The leader of UCP, the main centre-right party of Belarus and long time partner of the Jarl Hjalmarson Foundation, was detained by Belarusian police on March 22nd. Nikolaj Kazlou has since been taken to the Akrestyna detention center, known for its brutality and torture of political prisoners. With the arrest of Kazlou, approximately 298 political prisoners are now detained or arrested in Belarus.
The leader of the Moderate Party, Ulf Kristersson, has called for the release of Kazlou and other political prisoners. In a statement released Tuesday evening, Mr. Kristersson said that it is crucial for the world community and the European Union to continue the political pressure on the dictatorship in Belarus. ”The democratic movement in Belarus has shown unprecedented courage, and the democratic world must stand by their side”, Mr. Kristersson emphasized.
Following the arrest of the opposition leader Niki Melia in the end of February, the political crisis has emerged in Georgia with escalated tensions between the government and the opposition. The president of the European Council, Mr. Charles Michel, visited Tbilisi in the beginning of March to facilitate a dialogue between political stakeholders in Georgia. Now, he has appointed Swedish diplomat Christian Danielsson as his special envoy to engage in EU-backed dialogues between the government and the opposition. Mr. Danielsson, who currently heads the EU Commissions representation in Sweden, has previously served as deputy secretary general for the commission as well as director-general for neighbourhood and enlargement negotiations. He is expected to visit Georgia in the coming days. His appointment has been welcomed by the president of Georgia, Ms. Salome Zurabishvili.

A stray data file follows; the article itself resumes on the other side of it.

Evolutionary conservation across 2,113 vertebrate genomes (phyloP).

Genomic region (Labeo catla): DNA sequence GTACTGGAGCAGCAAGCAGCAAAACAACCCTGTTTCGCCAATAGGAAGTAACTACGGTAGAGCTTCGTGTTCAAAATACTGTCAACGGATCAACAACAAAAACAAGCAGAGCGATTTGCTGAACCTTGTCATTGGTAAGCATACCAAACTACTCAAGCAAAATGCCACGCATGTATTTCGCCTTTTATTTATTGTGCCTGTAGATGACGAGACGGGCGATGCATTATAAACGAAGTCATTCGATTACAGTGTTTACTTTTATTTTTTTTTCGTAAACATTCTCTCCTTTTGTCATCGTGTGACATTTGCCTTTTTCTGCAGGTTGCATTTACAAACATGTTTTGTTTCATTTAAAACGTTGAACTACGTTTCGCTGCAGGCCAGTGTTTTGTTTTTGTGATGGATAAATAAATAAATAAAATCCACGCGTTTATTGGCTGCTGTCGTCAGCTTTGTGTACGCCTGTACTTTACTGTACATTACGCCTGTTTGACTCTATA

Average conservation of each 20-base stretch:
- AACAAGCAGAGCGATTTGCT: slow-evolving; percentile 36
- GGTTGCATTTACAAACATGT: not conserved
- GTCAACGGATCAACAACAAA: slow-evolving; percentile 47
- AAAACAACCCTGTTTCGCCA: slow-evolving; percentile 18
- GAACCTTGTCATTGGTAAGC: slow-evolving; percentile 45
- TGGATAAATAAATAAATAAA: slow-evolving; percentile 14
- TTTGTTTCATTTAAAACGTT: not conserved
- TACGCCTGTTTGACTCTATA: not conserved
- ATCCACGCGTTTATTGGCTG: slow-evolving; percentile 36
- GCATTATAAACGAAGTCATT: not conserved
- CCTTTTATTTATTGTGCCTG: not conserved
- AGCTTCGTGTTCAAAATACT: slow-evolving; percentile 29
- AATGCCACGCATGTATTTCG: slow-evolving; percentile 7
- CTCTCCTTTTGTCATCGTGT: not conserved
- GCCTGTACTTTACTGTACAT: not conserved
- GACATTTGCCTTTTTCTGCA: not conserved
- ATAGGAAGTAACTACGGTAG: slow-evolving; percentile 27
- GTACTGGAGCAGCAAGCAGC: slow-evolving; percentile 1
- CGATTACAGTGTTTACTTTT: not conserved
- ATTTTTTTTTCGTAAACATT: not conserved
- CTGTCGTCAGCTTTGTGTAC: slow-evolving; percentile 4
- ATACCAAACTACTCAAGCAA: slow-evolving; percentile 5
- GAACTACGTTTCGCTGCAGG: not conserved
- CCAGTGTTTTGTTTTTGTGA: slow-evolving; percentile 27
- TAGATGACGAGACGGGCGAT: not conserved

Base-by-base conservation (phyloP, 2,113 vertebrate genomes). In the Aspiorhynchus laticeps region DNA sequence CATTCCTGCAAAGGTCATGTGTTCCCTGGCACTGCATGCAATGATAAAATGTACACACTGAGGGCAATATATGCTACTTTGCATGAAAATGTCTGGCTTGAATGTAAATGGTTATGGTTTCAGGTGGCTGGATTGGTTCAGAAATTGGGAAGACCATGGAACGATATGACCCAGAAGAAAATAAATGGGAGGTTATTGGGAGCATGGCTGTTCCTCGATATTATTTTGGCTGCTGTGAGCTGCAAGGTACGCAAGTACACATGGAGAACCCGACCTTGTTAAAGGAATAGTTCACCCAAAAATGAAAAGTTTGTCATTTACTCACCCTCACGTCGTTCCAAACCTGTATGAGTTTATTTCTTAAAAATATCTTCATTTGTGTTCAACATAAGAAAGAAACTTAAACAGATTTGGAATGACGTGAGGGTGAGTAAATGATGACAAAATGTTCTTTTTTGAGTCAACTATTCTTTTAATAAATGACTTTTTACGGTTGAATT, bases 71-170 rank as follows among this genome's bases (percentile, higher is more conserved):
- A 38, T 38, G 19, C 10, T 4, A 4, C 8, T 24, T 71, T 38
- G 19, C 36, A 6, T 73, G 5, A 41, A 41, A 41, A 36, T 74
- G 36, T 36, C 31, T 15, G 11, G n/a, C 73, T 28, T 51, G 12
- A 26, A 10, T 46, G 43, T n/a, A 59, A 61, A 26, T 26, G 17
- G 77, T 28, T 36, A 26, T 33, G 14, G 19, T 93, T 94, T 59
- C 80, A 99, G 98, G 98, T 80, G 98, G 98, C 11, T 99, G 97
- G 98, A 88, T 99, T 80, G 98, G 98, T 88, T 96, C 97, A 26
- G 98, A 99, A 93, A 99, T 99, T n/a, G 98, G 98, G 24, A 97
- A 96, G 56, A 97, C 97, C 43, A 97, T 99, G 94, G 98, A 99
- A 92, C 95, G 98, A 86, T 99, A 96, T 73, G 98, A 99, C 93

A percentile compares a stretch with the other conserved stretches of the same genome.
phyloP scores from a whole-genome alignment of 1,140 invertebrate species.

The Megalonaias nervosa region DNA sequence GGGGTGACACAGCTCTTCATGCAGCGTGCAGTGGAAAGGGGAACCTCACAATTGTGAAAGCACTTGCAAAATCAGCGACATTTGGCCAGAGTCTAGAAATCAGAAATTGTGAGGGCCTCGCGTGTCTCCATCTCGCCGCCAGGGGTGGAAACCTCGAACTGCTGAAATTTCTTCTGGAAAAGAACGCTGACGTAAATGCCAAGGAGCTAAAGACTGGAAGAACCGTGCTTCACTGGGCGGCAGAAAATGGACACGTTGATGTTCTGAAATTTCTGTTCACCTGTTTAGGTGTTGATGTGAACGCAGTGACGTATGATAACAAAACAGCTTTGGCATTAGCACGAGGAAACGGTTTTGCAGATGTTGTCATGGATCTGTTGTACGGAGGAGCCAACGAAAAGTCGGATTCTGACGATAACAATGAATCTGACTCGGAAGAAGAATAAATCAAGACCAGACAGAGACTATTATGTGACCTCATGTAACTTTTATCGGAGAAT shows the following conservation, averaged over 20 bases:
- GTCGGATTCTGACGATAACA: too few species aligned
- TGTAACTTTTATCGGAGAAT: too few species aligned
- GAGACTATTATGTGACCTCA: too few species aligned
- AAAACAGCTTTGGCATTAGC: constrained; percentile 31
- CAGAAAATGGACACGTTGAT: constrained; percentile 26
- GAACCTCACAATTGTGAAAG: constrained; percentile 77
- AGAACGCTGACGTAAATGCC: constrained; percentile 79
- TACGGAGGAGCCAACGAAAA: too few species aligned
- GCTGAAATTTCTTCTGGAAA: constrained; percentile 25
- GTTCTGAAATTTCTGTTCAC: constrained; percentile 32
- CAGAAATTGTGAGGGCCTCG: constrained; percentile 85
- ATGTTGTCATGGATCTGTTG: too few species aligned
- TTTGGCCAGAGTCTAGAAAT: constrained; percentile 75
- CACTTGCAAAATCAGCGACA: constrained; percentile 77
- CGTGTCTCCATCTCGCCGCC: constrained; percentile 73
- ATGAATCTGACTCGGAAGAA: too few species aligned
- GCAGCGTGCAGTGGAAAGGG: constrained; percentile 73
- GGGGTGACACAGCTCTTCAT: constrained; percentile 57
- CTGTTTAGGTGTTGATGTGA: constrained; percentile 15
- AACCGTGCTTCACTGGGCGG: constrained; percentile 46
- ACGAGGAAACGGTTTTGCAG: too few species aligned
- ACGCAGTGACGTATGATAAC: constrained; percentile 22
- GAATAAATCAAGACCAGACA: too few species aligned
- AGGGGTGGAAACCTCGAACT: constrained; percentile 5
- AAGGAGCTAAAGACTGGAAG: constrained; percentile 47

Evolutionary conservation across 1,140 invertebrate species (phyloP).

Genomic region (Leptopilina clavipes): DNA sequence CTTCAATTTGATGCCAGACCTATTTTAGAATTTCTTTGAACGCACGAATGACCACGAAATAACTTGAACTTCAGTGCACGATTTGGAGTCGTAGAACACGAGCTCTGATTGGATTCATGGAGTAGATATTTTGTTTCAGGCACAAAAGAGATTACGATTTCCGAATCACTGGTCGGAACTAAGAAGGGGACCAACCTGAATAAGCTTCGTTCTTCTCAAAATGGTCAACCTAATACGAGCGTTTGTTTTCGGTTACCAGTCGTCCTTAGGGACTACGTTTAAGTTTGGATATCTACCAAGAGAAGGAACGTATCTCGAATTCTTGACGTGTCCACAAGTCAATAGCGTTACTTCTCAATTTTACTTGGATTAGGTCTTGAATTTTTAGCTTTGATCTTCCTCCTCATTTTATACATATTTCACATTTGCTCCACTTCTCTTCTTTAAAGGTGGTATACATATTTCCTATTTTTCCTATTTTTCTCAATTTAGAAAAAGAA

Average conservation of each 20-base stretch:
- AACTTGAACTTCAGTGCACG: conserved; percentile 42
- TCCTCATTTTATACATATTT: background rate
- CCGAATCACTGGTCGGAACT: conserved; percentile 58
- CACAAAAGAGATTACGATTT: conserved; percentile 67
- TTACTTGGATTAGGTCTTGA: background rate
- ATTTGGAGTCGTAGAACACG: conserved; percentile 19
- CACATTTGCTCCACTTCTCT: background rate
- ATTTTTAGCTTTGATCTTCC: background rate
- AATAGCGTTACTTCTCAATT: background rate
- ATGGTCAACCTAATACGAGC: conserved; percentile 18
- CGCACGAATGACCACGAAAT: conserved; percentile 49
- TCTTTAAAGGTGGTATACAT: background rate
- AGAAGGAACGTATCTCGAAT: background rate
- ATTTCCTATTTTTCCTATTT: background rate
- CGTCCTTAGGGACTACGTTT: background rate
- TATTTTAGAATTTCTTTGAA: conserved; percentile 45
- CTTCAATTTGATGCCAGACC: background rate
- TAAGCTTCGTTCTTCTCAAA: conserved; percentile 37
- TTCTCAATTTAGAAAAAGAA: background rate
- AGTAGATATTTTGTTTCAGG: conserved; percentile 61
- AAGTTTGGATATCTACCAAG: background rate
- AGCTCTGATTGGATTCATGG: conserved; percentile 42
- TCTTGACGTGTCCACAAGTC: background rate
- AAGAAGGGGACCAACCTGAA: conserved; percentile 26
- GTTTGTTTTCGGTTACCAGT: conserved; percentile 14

Following yesterday’s forming of a new government, led by hardliner prime minister Irakli Garibashvili, the leader of the opposition Niki Melia was today brutally arrested at the headquarters of his party, UNM.
Seen as a hardliner and political apprentice of former prime minister and Russian businessman Benidzi Ivanishvili, Mr. Garibashvili stated in parliament – before the formal election of prime minister – that the UNM is a ”criminal organization”. He directly confronted his opponents with threats to further increase pressure on the opposition.
Garibashvili succeeded former prime minster Giorgi Gakharia, who surprisingly announced the government’s resignation after having opposed the politically motivated calls for the detention of the country’s opposition leader, Nika Melia. Now, with a new hardline government, the pressure and harassment of the country’s democratic opposition continues with brutal force.